Last updated on December 15th, 2017 at 05:19 pm
Housing.com is an innovative real estate portal that is in line to be India’s next $1 billion startup by valuation.
All they were looking for was a home to rent, but what the group of 12 engineers from IIT-Bombay found was a blockbuster career path that has catapulted their fledgling venture into one of India’s hottest startups.
In 2012, when Advitya Sharma and 11 of his friends hunted for a house on an online realty portal, they were drawn to an advertisement that promised a three bedroom flat in Mumbai’s tony suburb of Bandra for a paltry rent of Rs 15,000 only. Later did we realise that it was a fake posting just to attract tenants, said Sharma, who teamed up with his friends to launch their own portal — Housing-.com — that would carry only listings verified by the company.
That night, the team sat down and made a plan. “We figured real estate needs a platform that can give people valuable, authentic insights to help them make a decision, so we built it,” said Rahul Yadav, CEO of Housing.com.
Short of cash and with no job in hand, the youthful team with an average age of 22 years started approaching investors. One of their first investors, former Network18 Group CEO Haresh Chawla, invited all 12 founders to dinner at his home in 2012. “He loved us so much that he immediately committed to invest Rs 1.5 crore in our product and team. That was our first validation,” said Sharma.
Interestingly, Housing.com started with a brokerage model but the team soon realised that business needed a lot of local knowledge. “Without wasting time, we pivoted to a marketplace model in December 2012,” said Sharma, who took six months to convince his parents that he would not take a salaried job.
“My parents had notions that I was getting into the ‘dirty and dangerous’ business of buying or selling of real estate,” said Sharma, whose father is a neurosurgeon based in Jammu.
Thereafter, the company raised $2.5 million from Nexus Venture Partners, of which almost $1 million was used to buy the Housing.com domain name. The purchase remains the costliest domain purchase by any Indian startup ever but the ambition of the company was to build a global brand and the expenditure has proven to be worth it.
Today, Housing.com has a team of 1,500 people across 45 cities. The founding team is based in Mumbai and spends most of its time in office brainstorming and the rest playing football, just outside the office.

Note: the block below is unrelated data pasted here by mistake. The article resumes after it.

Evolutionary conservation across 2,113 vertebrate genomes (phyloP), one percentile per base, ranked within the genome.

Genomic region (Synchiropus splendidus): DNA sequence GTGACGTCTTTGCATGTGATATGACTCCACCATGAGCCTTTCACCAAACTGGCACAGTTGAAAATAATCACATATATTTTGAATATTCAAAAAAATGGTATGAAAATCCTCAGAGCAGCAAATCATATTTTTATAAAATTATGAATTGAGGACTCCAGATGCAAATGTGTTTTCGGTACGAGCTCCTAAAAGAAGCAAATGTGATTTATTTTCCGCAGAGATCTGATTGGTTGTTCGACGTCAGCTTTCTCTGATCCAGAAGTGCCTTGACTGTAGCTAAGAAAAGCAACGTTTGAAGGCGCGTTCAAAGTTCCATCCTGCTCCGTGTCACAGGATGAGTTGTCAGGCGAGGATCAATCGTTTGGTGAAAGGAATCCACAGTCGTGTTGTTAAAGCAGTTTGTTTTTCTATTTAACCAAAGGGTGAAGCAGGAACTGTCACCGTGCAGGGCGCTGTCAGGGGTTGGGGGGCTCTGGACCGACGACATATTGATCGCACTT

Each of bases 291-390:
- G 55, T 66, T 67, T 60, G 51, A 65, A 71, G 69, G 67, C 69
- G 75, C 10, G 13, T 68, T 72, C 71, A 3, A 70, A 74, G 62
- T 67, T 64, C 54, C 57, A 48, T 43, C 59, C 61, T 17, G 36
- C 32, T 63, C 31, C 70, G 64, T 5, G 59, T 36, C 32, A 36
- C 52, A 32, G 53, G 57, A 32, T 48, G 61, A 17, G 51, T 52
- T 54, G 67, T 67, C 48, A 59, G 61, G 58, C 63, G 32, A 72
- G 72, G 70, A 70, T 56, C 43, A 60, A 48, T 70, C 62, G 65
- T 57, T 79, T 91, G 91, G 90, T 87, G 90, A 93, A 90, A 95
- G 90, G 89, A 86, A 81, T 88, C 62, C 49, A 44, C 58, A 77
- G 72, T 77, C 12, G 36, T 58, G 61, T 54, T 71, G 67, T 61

“We constantly think about how can we build a product that helps people find a house they’ll love,” said 25-year-old Sanat Ghosh, a co-founder who heads the technology product team. “And to see so many people use Housing everyday just fuels our energy even more.”
This was not their first startup however. At IIT-Bombay, the team had tried to build Exam Baba, a website that would carry scans of exam papers of previous years. “Professors at IITs don’t change exam questions drastically. Our team got called to the dean’s office and we were made to shut down the website,” said Sharma, whose passions include football.
Now each member of that team has an exciting memory to share about their new venture. “Housing was in Mumbai for the first six months and then we just expanded to the top 10 cities in one single shot, once we were clear what was required to be done,” said Ravish Naresh, 24, another cofounder.
“We’re building this company not for the next 5, 10 years, but for 50, 100 years and we intend to map every city of the country,” said Yadav.
Housing relies heavily on data tracking and analysis through their Data Sciences Lab (DSL) in decision making. It is an interesting competitive landscape to watch and learn from.
The Indian real estate sector has come a long way and is today one of the fastest growing markets in the world. As the market has matured, the services that serve this market have evolved too. The market size of the Indian real estate sector stood at US$ 55.6 billion in 2010–11 and is expected to touch US$ 180 billion by 2020. There are newer well-defined segments opening up in addition to the traditional rental and purchase market – for PG accommodation, for student accommodation, for flat sharing and so on.